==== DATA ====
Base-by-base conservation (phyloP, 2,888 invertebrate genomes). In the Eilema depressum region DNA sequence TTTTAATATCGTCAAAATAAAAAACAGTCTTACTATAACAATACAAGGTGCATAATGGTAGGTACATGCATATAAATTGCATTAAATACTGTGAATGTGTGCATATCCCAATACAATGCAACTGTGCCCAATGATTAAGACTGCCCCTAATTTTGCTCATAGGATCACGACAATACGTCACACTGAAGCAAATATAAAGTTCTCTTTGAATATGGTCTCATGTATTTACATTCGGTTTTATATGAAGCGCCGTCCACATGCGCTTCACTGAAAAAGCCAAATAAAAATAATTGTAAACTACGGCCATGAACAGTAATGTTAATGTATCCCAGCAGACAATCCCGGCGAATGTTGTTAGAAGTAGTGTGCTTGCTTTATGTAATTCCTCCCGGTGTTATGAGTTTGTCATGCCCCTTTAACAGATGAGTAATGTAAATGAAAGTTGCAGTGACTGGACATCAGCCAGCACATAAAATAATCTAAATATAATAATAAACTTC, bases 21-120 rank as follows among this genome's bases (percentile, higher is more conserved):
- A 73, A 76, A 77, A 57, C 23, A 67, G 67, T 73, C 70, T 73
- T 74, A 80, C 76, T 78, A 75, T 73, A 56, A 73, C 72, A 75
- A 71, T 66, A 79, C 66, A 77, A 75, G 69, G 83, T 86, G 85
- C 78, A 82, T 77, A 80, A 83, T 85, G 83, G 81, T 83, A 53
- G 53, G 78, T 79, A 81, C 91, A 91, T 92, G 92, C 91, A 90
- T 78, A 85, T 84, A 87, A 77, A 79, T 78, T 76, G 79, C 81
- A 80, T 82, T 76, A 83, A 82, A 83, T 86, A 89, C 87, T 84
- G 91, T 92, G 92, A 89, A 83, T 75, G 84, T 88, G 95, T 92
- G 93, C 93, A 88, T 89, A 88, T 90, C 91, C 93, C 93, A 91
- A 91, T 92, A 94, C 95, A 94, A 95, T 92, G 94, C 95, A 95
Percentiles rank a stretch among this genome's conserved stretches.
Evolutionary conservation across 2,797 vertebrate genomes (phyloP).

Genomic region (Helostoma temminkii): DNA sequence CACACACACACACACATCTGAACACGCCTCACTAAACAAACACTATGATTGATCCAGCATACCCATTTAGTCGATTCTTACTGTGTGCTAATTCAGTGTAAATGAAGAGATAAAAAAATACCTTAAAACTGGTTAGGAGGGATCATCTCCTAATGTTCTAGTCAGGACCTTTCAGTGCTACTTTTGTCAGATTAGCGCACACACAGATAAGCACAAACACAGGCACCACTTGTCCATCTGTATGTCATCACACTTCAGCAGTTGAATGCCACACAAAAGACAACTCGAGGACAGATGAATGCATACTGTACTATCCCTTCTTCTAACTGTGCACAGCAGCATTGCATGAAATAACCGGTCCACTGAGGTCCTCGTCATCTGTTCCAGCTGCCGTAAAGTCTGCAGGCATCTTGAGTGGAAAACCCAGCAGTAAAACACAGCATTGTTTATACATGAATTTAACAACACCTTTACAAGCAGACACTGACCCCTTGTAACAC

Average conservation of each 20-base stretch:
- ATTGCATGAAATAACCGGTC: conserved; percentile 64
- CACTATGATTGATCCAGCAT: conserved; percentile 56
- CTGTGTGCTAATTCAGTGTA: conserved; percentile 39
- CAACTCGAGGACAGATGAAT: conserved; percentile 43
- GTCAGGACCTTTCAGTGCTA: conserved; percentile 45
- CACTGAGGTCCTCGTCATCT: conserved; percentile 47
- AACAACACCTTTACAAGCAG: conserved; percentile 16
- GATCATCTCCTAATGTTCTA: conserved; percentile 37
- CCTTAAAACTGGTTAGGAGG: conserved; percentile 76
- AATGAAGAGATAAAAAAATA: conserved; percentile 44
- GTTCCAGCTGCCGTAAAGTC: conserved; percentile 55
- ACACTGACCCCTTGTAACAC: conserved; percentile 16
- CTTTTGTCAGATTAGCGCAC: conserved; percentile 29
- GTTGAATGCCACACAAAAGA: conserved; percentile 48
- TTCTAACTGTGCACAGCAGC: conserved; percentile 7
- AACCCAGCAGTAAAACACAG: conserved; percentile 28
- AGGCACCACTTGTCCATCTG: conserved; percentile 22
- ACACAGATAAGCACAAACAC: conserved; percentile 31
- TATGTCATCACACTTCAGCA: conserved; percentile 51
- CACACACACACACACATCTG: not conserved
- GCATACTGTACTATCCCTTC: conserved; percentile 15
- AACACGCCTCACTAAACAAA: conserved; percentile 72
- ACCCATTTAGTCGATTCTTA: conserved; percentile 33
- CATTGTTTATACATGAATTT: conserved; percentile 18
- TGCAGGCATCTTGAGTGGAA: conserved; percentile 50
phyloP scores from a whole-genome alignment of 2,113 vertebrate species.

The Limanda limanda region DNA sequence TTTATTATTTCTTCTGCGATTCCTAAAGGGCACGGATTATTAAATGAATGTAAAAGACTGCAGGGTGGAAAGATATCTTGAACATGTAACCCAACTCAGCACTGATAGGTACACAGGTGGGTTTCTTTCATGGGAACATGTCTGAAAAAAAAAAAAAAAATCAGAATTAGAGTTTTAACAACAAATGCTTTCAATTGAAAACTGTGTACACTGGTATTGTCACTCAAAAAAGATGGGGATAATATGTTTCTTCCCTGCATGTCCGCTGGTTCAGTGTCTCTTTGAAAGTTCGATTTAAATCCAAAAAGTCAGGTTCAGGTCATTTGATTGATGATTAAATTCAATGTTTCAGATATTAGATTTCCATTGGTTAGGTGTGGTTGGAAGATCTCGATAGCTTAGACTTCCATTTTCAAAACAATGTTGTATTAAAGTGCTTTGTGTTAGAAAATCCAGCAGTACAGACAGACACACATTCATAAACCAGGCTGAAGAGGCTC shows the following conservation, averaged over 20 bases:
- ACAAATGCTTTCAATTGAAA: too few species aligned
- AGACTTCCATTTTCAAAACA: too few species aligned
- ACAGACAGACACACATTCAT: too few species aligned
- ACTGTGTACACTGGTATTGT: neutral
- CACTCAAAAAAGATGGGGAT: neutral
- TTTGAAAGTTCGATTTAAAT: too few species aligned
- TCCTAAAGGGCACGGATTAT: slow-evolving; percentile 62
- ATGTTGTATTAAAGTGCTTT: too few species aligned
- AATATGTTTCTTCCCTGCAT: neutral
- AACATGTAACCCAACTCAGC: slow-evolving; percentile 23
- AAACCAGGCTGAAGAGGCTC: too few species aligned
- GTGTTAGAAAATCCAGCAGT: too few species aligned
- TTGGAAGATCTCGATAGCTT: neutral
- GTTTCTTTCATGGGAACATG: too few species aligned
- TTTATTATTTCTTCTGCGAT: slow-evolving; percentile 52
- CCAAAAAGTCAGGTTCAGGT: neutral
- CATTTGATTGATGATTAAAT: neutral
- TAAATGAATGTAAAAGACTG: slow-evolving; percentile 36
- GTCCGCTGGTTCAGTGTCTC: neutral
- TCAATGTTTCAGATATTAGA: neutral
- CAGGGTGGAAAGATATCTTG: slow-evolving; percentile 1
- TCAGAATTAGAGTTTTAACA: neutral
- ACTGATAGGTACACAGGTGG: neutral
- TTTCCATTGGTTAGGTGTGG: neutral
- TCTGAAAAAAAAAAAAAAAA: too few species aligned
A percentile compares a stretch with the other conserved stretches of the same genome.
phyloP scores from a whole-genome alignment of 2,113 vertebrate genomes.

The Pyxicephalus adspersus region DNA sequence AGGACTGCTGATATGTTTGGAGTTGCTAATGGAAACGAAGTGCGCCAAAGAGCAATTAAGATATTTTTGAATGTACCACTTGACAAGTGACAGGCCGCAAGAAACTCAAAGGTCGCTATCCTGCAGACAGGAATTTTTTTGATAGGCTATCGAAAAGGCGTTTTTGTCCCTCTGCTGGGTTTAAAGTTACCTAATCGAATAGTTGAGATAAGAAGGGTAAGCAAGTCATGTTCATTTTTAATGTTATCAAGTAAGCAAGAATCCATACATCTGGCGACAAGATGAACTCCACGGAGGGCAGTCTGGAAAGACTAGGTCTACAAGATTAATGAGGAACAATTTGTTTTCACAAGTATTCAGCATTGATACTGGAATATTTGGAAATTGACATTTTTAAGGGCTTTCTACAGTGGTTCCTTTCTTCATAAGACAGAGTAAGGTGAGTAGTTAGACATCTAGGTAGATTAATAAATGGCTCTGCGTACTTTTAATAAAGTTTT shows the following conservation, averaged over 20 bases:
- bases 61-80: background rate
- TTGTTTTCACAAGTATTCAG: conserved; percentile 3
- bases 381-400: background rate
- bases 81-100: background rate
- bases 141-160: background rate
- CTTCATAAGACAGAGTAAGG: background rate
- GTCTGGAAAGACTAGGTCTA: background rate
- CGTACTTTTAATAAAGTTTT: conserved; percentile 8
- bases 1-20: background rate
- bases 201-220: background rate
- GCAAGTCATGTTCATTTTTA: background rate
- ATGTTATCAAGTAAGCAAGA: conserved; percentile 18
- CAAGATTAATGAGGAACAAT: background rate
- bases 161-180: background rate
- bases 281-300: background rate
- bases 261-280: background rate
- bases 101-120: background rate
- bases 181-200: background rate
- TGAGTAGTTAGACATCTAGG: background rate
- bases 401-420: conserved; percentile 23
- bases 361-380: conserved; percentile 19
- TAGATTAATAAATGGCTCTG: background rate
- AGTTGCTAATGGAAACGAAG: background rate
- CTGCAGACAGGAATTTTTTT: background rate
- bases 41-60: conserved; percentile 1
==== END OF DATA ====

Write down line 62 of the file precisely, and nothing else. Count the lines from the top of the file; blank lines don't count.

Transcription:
- TCAATGTTTCAGATATTAGA: neutral